It is still the biggest humanitarian crisis in this hemisphere which has only gotten worse since the imposition of US sanctions at the beginning of the Trump Administration in 2017. Humanitarian organizations have pleaded with the US to ensure the passage of food, medical supplies in the wake of civil unrest and political instability.
However, without a path to a peaceful transition (which includes support from the US, its allies and others), the situation festers and will only worsen.
We need global leadership to tackle global crises
In a global pandemic, we have become aware of our interconnectedness and inherent vulnerability.
This has been felt particularly by small island states which are characterised by a narrow economic base, high degree of openness and dependence on other developed economies.
The devastating impact of the pandemic has resulted in depleted remittance flows, decreasing tourism revenue and limited external borrowing options.
Most small island states have a limited capacity in terms of prevention, detection and health surveillance and would typically seek assistance from other countries to increase their testing, treatment capabilities and access to medical supplies and equipment.
Often in world affairs, the US takes the lead. They marshal other countries to meet the challenge of escalating crisis. This was the case with the Ebola Crisis in 2014.
But here we are in 2020 without the anchor of leadership from the US and with a lack of global coordination. We’re in the ‘G-Zero’ era, where every country is looking after itself or using the leadership gap to undermine trust in international institutions. For example, the ill-advised US withdrawal from the World Health Organisation.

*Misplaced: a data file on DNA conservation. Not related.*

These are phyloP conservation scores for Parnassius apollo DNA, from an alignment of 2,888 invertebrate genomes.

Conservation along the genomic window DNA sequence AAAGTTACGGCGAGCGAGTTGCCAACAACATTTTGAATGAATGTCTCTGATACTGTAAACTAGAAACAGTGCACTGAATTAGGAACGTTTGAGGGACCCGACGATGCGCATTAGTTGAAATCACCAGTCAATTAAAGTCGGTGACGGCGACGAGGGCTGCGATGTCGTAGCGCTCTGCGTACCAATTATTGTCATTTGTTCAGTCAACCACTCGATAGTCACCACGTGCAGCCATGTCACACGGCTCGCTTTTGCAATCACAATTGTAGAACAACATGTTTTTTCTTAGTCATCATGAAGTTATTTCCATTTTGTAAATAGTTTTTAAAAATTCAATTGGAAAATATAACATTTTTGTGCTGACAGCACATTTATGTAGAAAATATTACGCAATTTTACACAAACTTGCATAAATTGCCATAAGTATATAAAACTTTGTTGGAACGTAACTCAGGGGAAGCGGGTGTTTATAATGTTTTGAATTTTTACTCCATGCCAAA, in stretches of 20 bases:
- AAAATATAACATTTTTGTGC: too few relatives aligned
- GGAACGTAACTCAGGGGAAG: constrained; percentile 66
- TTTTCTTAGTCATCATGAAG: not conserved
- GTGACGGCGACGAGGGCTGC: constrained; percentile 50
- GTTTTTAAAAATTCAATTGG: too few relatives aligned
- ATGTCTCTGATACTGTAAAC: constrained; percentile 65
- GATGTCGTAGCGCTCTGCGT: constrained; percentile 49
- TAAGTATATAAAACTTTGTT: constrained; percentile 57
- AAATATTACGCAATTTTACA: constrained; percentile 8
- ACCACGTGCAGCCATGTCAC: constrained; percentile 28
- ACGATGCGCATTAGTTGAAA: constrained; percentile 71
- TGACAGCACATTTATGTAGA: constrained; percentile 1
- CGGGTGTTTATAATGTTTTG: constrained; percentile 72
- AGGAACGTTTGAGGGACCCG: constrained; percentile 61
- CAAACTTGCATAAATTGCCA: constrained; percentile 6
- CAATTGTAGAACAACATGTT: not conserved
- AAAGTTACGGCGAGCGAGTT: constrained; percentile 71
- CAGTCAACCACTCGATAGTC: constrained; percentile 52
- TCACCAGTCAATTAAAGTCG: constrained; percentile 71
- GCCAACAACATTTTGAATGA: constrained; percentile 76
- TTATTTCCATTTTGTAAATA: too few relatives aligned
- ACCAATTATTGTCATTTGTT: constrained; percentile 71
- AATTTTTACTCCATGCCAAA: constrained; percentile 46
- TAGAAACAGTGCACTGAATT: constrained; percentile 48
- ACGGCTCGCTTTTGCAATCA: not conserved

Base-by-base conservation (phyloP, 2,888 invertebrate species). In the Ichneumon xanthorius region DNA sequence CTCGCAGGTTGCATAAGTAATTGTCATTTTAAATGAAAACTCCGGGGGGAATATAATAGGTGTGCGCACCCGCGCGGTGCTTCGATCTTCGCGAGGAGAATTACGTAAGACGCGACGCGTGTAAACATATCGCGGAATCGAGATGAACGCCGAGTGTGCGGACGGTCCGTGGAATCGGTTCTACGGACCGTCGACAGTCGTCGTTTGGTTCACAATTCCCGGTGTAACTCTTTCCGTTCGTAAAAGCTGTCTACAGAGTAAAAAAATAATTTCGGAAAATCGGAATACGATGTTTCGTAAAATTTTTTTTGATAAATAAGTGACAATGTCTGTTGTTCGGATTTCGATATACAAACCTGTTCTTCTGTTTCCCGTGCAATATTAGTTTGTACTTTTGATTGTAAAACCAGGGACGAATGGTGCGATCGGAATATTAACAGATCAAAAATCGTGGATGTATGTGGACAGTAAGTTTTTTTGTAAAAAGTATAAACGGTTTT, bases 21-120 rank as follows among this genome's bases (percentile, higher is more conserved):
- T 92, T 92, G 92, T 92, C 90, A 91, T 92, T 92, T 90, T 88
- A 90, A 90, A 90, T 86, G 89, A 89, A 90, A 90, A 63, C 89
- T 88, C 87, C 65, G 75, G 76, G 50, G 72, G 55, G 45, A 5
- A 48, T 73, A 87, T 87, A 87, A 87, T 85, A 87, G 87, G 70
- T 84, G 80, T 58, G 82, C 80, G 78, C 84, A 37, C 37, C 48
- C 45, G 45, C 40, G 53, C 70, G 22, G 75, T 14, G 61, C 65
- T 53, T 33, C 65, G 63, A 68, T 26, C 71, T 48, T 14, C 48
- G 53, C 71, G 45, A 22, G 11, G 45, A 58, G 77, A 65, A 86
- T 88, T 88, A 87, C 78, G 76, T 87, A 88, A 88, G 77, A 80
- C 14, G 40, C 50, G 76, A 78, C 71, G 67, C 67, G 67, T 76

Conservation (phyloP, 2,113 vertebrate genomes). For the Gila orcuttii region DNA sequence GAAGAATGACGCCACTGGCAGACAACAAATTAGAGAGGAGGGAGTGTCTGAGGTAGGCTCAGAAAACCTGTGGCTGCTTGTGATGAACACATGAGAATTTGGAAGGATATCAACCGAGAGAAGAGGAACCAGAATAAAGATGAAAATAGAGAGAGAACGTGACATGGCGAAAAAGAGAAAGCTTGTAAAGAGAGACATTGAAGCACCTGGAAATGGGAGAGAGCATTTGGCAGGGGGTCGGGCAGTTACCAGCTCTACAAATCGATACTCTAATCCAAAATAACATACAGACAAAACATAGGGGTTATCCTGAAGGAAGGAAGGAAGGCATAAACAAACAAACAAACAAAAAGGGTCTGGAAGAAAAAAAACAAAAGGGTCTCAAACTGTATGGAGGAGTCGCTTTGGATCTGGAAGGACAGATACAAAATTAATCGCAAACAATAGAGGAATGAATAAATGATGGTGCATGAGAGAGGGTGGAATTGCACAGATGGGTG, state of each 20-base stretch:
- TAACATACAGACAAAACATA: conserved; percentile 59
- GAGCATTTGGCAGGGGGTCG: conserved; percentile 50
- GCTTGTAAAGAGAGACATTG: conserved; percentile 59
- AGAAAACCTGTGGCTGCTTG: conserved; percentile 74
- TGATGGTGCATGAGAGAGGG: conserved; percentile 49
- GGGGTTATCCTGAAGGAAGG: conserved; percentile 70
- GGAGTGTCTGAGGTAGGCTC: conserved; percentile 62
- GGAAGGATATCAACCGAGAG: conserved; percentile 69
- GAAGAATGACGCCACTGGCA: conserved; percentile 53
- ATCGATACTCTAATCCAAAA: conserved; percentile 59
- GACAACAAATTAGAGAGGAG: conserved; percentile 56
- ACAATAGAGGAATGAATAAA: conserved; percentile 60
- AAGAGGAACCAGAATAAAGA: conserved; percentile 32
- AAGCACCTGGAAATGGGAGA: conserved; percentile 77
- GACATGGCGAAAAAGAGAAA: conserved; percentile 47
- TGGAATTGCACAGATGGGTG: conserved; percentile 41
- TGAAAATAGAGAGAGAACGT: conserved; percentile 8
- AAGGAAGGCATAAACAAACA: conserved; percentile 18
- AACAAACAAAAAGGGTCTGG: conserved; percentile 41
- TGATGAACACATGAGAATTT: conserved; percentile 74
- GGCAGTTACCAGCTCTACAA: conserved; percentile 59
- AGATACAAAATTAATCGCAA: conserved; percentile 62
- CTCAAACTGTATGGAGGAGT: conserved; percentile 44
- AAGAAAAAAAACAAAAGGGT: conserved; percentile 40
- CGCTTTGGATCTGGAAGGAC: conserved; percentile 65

The global community feels unmoored and ill equipped to face the current crisis, adding to greater uncertainty. Without global cooperation and coordination, global health investment and greater global leadership, a dire future awaits many countries like small island states.
Is this a dress rehearsal for the bigger existential threat facing the world – Climate Change?
The United States, the second biggest emitter of carbon dioxide, withdrew from the Paris Agreement. The current administration has rolled back approximately 100 rules regarding environmental protections.
This is alarming in any year, but worse when considering what we have already experienced in 2020 – mass deforestation, massive flooding, rampant wildfires and a global pandemic. It is not hyperbolic to say that our ecological alarm system is blinking red.
In a US Presidential election, where basic facts are disputed and the mere acknowledgement that climate change is real is considered controversial, I wish we all had a vote or a say in who is elected to both branches of the US government. But we don’t.
The US election outcome matters to us – all of us
In the run up to the election, there was little to no discussion about US foreign policy and its role in the global community. It is unlikely that foreign affairs will have any effect on the final outcome.
Instead we can only hope that our interests align with that of the majority of US voters. Or more precisely with the majority of voters in six key states - Arizona, Florida, Michigan, North Carolina, Pennsylvania and Wisconsin.
To date, approximately 80 million Americans have already voted. Some are still weighing their options and others are undecided. On November 3rd, 80% of Americans are expected to watch the returns closely.
I suspect the whole world will be watching too.
The RSA, together with leaders from across government, civil society and the creative industries, finalise bold new ideas for the North of England’s creative industries, to be revealed in full at the Convention of the North on 29 February.